Blessed Laura Vicuña
A patroness for abuse victims
Feast Day Jan. 22
The life of Blessed Laura Vicuña has many modern-day resonances. She was raised an immigrant by a single mother who had an irregular relationship with a man who was not her husband. From an early age, Laura’s life seemed destined for perseverance in difficulty as it began in the midst of the turmoil of civil war in Chile, where her father was a soldier of noble background. Dire political difficulties necessitated that the family leave their homeland, but before they could, Laura’s father died suddenly. And so it was left to her mother, Mercedes, to pack up her small family — consisting of two daughters — and make the move to Argentina. The move would prove to be providential since it brought about the circumstances in which Laura would prove her holiness. Often quoted as saying, “Suffer silently and smile always,” Laura models a love that perseveres.
Eventually, Mercedes found work at a large hacienda in Quilquihue owned by Manuel Mora, an Argentine man of questionable character. Mora found it easy to win over the unemployed widow with the promise of aid and protection, even if it came with the price of being his lover.
With Mora’s financial assistance, the two Vicuña sisters could enroll at a school operated by the Salesian sisters at Junin. It proved to be a true gift as Laura’s spiritual life blossomed there. Life at the convent school allowed Laura to discover God and his love. But, all of this was possible because of her mother’s relationship with Mora.
Though their family life was hardly ideal, Mora would make it worse with advances toward Laura. She refused them resolutely, publicly denying his request that she dance with him, which came with physical abuse and an end to his financial assistance for the Vicuña sisters’ education. Faced with the likelihood of not returning, the Salesian sisters accepted them without tuition.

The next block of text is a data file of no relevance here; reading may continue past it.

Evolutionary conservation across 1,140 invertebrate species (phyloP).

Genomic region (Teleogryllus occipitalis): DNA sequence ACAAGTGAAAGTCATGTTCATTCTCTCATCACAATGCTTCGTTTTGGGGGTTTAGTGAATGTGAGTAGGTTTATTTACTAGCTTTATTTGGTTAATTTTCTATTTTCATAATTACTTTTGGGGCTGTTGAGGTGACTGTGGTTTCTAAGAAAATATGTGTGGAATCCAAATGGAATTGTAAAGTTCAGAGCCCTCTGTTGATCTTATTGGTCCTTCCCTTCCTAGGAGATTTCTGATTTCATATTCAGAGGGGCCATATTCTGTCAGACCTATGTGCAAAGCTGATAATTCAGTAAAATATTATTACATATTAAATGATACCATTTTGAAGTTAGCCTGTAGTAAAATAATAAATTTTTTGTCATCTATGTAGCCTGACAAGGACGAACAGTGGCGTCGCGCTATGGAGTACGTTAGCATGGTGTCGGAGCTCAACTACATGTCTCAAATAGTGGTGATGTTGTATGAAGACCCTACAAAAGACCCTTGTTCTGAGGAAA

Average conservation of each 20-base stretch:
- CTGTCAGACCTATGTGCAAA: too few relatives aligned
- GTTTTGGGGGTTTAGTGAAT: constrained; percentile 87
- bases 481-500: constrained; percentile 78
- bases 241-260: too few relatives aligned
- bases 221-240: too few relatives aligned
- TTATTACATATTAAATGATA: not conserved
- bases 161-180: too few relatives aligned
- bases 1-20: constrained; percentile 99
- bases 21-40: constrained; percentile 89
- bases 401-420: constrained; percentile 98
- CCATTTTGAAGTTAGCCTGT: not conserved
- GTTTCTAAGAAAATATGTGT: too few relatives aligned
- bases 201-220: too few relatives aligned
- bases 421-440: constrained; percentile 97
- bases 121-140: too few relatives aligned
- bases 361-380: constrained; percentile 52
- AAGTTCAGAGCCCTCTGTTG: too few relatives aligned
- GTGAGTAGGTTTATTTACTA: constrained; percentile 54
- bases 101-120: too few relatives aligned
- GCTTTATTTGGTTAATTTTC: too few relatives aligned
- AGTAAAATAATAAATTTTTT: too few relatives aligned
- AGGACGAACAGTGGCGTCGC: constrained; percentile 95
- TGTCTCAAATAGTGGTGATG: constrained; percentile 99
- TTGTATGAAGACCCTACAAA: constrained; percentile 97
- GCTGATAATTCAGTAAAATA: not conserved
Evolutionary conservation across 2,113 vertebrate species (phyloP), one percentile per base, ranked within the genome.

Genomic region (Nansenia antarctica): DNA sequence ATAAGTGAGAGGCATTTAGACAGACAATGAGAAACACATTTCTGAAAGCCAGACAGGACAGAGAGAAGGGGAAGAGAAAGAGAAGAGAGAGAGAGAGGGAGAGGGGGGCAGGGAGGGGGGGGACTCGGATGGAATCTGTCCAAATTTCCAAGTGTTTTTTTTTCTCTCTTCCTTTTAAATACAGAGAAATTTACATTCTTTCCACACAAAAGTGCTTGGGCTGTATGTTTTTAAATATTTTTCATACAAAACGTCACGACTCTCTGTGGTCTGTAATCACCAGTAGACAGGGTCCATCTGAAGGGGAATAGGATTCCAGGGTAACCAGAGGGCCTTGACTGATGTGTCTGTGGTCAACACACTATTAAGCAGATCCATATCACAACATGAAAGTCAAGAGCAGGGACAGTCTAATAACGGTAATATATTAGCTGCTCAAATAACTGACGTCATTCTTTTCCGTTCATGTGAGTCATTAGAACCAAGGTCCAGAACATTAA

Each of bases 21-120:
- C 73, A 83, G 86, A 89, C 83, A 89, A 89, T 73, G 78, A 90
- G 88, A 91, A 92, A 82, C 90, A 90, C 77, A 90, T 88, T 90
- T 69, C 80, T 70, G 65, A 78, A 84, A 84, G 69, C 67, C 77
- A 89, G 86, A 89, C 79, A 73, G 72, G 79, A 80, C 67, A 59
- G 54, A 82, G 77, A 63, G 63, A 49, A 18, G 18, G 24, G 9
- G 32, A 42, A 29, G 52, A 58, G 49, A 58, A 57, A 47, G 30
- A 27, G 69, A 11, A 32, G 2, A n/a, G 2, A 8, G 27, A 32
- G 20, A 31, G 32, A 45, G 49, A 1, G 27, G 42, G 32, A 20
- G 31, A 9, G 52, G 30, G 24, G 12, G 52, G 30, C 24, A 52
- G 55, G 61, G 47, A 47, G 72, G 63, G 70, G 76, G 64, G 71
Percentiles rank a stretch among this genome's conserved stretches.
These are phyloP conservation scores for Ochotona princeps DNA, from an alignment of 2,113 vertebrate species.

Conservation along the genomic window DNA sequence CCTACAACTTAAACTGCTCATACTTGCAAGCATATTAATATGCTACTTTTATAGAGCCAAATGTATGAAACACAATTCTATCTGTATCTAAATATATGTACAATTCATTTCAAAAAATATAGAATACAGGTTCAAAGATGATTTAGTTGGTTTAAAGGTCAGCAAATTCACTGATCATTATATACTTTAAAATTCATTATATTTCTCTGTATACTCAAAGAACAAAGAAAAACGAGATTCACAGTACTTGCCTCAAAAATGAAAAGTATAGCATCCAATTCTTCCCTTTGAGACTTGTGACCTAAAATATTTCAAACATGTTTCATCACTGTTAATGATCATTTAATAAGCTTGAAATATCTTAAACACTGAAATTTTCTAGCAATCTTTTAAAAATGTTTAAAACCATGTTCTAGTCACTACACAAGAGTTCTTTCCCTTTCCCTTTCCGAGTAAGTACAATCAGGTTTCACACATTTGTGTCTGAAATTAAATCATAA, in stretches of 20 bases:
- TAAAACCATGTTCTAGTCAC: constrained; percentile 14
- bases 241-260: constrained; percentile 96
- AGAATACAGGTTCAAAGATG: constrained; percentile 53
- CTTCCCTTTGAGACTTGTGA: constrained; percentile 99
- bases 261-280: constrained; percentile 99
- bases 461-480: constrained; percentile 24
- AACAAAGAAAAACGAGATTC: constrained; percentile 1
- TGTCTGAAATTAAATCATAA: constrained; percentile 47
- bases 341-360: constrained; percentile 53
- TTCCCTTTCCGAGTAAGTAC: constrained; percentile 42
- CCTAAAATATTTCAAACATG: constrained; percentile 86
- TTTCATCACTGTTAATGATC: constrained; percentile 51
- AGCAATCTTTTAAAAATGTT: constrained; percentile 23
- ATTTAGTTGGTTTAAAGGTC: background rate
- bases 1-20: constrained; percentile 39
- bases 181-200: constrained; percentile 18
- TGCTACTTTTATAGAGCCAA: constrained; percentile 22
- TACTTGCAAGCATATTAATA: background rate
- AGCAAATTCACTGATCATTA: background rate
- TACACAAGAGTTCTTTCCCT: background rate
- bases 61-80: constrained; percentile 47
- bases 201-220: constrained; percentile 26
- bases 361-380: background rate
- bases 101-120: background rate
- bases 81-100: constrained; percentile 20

Back at school, Laura’s personality mirrored God’s love, and she became known as a friend to all. In response to learning of God’s love for her, Laura yearned to share that love with all she encountered, desiring to do so especially with her mother. Young Laura often prayed for her mother’s situation with Mora to go away. It brought about great distress for her since she knew her mother was far away from God’s ideal of spousal love. Laura wanted to restore her mother’s relationship with God. Under the counsel of a spiritual guide, Laura vowed to the Lord: “I offer you my life for that of my mother.”
Winter 1903 was particularly rough; great rain and damp air caused Laura’s health to grow weak from tuberculosis. Although her mother took her to a better climate, it became clear that her health would not recover. A visit of Mora brought even more suffering; filled with rage when Laura resisted his insistence that they return home with him, he took the young girl outside and beat her severely.
Laura decided to make her death an offering of her life for her mother, who stayed at her bedside constantly. Once back in her bed, Laura looked at her mother and revealed, “Mama, I offer my life for you, I asked our Lord for this. Before I die, Mother, would I have the joy of seeing you repent?”
Not knowing what to do, her mother fell to her knees in tears, praying for God’s forgiveness, pledging to reform her life. With that, a serene and peaceful 12-year-old Laura said, “Thank you, Jesus! Thank you, Mary! Goodbye, Mother! Now I die happy!”
Michael R. Heinlein is a graduate of The Catholic University of America. He is editor of The Catholic Answer magazine and teaches high school theology.